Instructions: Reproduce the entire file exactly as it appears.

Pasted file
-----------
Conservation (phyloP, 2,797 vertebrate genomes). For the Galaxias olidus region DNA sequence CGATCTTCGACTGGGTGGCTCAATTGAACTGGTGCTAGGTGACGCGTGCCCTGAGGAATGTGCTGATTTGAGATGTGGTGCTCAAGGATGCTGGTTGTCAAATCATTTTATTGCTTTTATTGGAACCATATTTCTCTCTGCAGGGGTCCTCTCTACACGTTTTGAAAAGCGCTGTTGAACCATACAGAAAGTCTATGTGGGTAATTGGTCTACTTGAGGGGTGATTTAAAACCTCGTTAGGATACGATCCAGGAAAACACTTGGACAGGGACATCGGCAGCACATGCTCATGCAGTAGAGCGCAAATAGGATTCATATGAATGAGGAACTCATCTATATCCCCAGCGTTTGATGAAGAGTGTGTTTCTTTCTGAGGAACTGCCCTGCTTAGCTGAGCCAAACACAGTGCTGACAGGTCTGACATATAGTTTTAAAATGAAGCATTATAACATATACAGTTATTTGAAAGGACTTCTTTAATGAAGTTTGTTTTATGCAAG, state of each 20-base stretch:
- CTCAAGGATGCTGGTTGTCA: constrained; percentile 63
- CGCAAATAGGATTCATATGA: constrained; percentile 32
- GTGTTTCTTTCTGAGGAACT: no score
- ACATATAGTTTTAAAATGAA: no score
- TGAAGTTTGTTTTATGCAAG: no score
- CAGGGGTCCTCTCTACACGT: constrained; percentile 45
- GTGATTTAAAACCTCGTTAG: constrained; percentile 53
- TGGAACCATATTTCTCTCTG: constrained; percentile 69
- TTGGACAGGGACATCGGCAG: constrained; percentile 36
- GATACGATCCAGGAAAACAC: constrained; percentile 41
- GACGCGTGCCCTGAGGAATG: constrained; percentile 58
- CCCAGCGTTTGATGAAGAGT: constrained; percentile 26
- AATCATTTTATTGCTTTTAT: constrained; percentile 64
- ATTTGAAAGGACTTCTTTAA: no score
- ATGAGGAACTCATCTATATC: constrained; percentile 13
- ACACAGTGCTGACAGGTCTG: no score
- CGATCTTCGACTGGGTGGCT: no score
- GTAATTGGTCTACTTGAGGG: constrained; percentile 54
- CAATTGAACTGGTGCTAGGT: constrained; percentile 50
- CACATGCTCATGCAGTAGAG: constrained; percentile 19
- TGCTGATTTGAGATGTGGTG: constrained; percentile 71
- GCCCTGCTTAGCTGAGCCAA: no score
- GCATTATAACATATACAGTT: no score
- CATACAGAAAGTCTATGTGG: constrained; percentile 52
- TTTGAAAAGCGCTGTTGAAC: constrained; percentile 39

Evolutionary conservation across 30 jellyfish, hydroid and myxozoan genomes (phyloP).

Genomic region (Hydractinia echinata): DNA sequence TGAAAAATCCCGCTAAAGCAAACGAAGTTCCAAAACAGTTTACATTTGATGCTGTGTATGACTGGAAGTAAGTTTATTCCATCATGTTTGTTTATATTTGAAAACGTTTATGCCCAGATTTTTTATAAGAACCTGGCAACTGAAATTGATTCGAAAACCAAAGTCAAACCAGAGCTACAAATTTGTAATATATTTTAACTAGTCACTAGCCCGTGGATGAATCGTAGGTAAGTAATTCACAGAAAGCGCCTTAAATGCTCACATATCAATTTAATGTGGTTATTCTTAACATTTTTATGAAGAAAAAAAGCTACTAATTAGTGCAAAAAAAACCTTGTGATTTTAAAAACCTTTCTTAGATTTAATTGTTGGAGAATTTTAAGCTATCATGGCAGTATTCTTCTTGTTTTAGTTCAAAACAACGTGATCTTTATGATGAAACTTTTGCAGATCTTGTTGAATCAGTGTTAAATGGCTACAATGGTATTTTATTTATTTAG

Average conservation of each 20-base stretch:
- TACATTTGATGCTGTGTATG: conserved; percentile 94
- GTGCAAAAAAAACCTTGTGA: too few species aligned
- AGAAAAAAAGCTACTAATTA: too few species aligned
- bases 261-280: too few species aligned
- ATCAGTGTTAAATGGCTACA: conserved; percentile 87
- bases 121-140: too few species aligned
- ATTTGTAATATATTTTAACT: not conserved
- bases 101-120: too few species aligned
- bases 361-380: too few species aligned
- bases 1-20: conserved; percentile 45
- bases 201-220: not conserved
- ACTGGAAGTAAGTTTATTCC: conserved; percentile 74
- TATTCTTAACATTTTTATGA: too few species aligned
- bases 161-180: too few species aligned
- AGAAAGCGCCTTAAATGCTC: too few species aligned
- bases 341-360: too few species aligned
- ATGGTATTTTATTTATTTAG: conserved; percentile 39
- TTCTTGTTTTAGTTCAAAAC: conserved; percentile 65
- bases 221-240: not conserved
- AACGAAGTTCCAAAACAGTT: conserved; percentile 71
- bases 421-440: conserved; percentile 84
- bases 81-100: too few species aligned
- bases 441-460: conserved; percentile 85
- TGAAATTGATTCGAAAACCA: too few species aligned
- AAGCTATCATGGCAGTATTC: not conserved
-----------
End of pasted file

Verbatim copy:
Conservation (phyloP, 2,797 vertebrate genomes). For the Galaxias olidus region DNA sequence CGATCTTCGACTGGGTGGCTCAATTGAACTGGTGCTAGGTGACGCGTGCCCTGAGGAATGTGCTGATTTGAGATGTGGTGCTCAAGGATGCTGGTTGTCAAATCATTTTATTGCTTTTATTGGAACCATATTTCTCTCTGCAGGGGTCCTCTCTACACGTTTTGAAAAGCGCTGTTGAACCATACAGAAAGTCTATGTGGGTAATTGGTCTACTTGAGGGGTGATTTAAAACCTCGTTAGGATACGATCCAGGAAAACACTTGGACAGGGACATCGGCAGCACATGCTCATGCAGTAGAGCGCAAATAGGATTCATATGAATGAGGAACTCATCTATATCCCCAGCGTTTGATGAAGAGTGTGTTTCTTTCTGAGGAACTGCCCTGCTTAGCTGAGCCAAACACAGTGCTGACAGGTCTGACATATAGTTTTAAAATGAAGCATTATAACATATACAGTTATTTGAAAGGACTTCTTTAATGAAGTTTGTTTTATGCAAG, state of each 20-base stretch:
- CTCAAGGATGCTGGTTGTCA: constrained; percentile 63
- CGCAAATAGGATTCATATGA: constrained; percentile 32
- GTGTTTCTTTCTGAGGAACT: no score
- ACATATAGTTTTAAAATGAA: no score
- TGAAGTTTGTTTTATGCAAG: no score
- CAGGGGTCCTCTCTACACGT: constrained; percentile 45
- GTGATTTAAAACCTCGTTAG: constrained; percentile 53
- TGGAACCATATTTCTCTCTG: constrained; percentile 69
- TTGGACAGGGACATCGGCAG: constrained; percentile 36
- GATACGATCCAGGAAAACAC: constrained; percentile 41
- GACGCGTGCCCTGAGGAATG: constrained; percentile 58
- CCCAGCGTTTGATGAAGAGT: constrained; percentile 26
- AATCATTTTATTGCTTTTAT: constrained; percentile 64
- ATTTGAAAGGACTTCTTTAA: no score
- ATGAGGAACTCATCTATATC: constrained; percentile 13
- ACACAGTGCTGACAGGTCTG: no score
- CGATCTTCGACTGGGTGGCT: no score
- GTAATTGGTCTACTTGAGGG: constrained; percentile 54
- CAATTGAACTGGTGCTAGGT: constrained; percentile 50
- CACATGCTCATGCAGTAGAG: constrained; percentile 19
- TGCTGATTTGAGATGTGGTG: constrained; percentile 71
- GCCCTGCTTAGCTGAGCCAA: no score
- GCATTATAACATATACAGTT: no score
- CATACAGAAAGTCTATGTGG: constrained; percentile 52
- TTTGAAAAGCGCTGTTGAAC: constrained; percentile 39

Evolutionary conservation across 30 jellyfish, hydroid and myxozoan genomes (phyloP).

Genomic region (Hydractinia echinata): DNA sequence TGAAAAATCCCGCTAAAGCAAACGAAGTTCCAAAACAGTTTACATTTGATGCTGTGTATGACTGGAAGTAAGTTTATTCCATCATGTTTGTTTATATTTGAAAACGTTTATGCCCAGATTTTTTATAAGAACCTGGCAACTGAAATTGATTCGAAAACCAAAGTCAAACCAGAGCTACAAATTTGTAATATATTTTAACTAGTCACTAGCCCGTGGATGAATCGTAGGTAAGTAATTCACAGAAAGCGCCTTAAATGCTCACATATCAATTTAATGTGGTTATTCTTAACATTTTTATGAAGAAAAAAAGCTACTAATTAGTGCAAAAAAAACCTTGTGATTTTAAAAACCTTTCTTAGATTTAATTGTTGGAGAATTTTAAGCTATCATGGCAGTATTCTTCTTGTTTTAGTTCAAAACAACGTGATCTTTATGATGAAACTTTTGCAGATCTTGTTGAATCAGTGTTAAATGGCTACAATGGTATTTTATTTATTTAG

Average conservation of each 20-base stretch:
- TACATTTGATGCTGTGTATG: conserved; percentile 94
- GTGCAAAAAAAACCTTGTGA: too few species aligned
- AGAAAAAAAGCTACTAATTA: too few species aligned
- bases 261-280: too few species aligned
- ATCAGTGTTAAATGGCTACA: conserved; percentile 87
- bases 121-140: too few species aligned
- ATTTGTAATATATTTTAACT: not conserved
- bases 101-120: too few species aligned
- bases 361-380: too few species aligned
- bases 1-20: conserved; percentile 45
- bases 201-220: not conserved
- ACTGGAAGTAAGTTTATTCC: conserved; percentile 74
- TATTCTTAACATTTTTATGA: too few species aligned
- bases 161-180: too few species aligned
- AGAAAGCGCCTTAAATGCTC: too few species aligned
- bases 341-360: too few species aligned
- ATGGTATTTTATTTATTTAG: conserved; percentile 39
- TTCTTGTTTTAGTTCAAAAC: conserved; percentile 65
- bases 221-240: not conserved
- AACGAAGTTCCAAAACAGTT: conserved; percentile 71
- bases 421-440: conserved; percentile 84
- bases 81-100: too few species aligned
- bases 441-460: conserved; percentile 85
- TGAAATTGATTCGAAAACCA: too few species aligned
- AAGCTATCATGGCAGTATTC: not conserved